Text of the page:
Ryan Watkins wants to sell you some rabbits. Are you ready for the pitch? Here it is:

“I think they’re the foundation for the sustainable property. Someone who’s into homesteading, or somebody who’s got a small backyard, you could fit three rabbits in a grow-out hutch … Rabbits are pretty much for everyone. There’s some people that don’t like the idea of eating the Easter bunny, but as far as a meat source, it’s one of the only sustainable meat sources that almost every family can have.”

Watkins is standing beside a row of suspended rabbit cages at Brownswood Nursery, the Johns Island farm his family has owned for 30 years. Inside the cages are two different breeds. The flop-eared Holland lops, gorgeous and inquisitive and the stuff of inspirational calendar photos, are meant to be kept as pets. The New Zealand whites, with their eerie red eyes and massively meaty haunches, are meant to be raised for food.

Brownswood sells some rabbit meat to high-end restaurants like Butcher & Bee, Two Boroughs Larder, the Stono Market, and Fat Hen, and as anyone who has sampled one of their dishes can attest, rabbit is mighty fine eating. With a faintly gamy flavor and the texture of chicken, rabbit goes well braised, baked, or wrapped in bacon. And it’s low-calorie, low-fat, and high-protein to boot.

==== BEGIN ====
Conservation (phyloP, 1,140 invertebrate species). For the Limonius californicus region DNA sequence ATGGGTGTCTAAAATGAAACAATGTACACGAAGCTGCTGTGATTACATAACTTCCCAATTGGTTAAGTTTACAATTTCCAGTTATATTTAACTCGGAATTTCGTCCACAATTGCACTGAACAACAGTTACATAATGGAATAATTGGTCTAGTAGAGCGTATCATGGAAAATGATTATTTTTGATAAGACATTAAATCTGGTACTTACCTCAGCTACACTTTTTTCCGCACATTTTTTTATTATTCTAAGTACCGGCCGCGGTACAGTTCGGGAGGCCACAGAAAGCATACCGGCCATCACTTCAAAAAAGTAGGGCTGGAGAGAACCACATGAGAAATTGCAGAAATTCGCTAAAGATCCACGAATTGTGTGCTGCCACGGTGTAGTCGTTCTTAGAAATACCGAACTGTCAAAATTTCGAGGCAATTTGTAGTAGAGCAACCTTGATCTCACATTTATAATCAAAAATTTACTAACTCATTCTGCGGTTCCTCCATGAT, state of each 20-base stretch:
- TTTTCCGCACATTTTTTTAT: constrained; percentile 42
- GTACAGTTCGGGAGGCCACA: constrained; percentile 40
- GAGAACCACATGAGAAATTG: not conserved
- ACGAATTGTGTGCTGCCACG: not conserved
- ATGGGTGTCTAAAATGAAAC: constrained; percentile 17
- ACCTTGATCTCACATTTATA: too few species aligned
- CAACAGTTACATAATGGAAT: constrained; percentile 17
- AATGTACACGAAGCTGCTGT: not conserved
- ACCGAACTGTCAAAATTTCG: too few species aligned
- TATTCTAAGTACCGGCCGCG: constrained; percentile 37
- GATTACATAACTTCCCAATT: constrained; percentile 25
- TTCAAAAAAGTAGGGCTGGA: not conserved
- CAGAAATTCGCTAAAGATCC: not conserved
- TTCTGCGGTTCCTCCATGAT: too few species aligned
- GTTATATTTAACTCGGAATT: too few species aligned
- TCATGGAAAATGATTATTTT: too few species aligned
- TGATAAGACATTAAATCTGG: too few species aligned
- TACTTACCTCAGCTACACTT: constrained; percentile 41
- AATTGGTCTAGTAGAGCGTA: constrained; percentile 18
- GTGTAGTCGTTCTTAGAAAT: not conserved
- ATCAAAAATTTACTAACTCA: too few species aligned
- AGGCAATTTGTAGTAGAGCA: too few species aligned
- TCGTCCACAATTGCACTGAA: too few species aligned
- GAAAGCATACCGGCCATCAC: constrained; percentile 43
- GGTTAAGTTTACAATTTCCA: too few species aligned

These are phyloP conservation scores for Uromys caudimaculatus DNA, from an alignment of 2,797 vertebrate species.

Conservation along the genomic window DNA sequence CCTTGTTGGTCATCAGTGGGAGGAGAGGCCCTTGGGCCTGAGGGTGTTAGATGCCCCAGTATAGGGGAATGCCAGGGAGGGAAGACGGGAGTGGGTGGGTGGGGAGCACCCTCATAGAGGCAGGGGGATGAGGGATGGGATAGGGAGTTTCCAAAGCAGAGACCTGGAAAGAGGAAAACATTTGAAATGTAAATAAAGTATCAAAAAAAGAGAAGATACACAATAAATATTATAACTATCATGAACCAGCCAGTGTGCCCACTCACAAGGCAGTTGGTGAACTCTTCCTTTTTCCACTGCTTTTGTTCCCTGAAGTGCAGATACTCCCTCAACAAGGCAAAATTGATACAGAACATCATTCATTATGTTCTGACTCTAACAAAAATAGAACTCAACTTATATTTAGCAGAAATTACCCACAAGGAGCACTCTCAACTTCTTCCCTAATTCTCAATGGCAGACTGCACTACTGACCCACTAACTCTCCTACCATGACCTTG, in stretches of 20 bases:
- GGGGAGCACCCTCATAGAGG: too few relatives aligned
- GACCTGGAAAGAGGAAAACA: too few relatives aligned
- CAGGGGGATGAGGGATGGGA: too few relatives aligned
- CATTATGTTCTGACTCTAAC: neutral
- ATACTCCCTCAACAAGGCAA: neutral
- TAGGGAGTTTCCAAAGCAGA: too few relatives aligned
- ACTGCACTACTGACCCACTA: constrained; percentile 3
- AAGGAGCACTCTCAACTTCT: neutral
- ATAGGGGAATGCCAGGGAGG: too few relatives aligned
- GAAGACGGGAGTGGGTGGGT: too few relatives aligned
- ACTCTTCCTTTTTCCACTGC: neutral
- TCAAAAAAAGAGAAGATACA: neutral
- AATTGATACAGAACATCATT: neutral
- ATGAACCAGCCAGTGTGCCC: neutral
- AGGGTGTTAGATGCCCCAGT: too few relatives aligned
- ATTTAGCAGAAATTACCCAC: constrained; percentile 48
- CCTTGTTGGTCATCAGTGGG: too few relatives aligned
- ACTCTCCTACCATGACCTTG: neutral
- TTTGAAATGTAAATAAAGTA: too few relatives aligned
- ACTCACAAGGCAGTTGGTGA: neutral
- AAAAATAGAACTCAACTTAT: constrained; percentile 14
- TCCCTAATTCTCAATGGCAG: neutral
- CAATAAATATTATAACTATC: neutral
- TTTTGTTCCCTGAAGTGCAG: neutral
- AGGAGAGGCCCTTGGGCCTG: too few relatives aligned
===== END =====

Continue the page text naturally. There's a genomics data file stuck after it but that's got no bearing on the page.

By Watkins’ estimation, the offspring of a single buck and two does will produce anywhere from 125 to 180 pounds of meat in a year. In addition to the meat, a rabbit produces some excellent natural fertilizer, with their droppings containing high amounts of nitrogen, phosphorus, and potassium — the trifecta of essential nutrients known to gardeners as NPK.

Beyond the practicality of backyard meat and supercharged gardening, there is one other, less tangible, benefit to raising rabbits at home. Watkins would even call it a spiritual benefit, and it might explain the past few years’ renewed interest in homesteading in America. When you grow your own food, you smell the wet tang of dirt, run your fingers along the gnarled tendrils of a root system, and feel the fluttering heart of the animal that will soon give its life for your meal. And on a deep, abiding level, this return to nature simply feels right.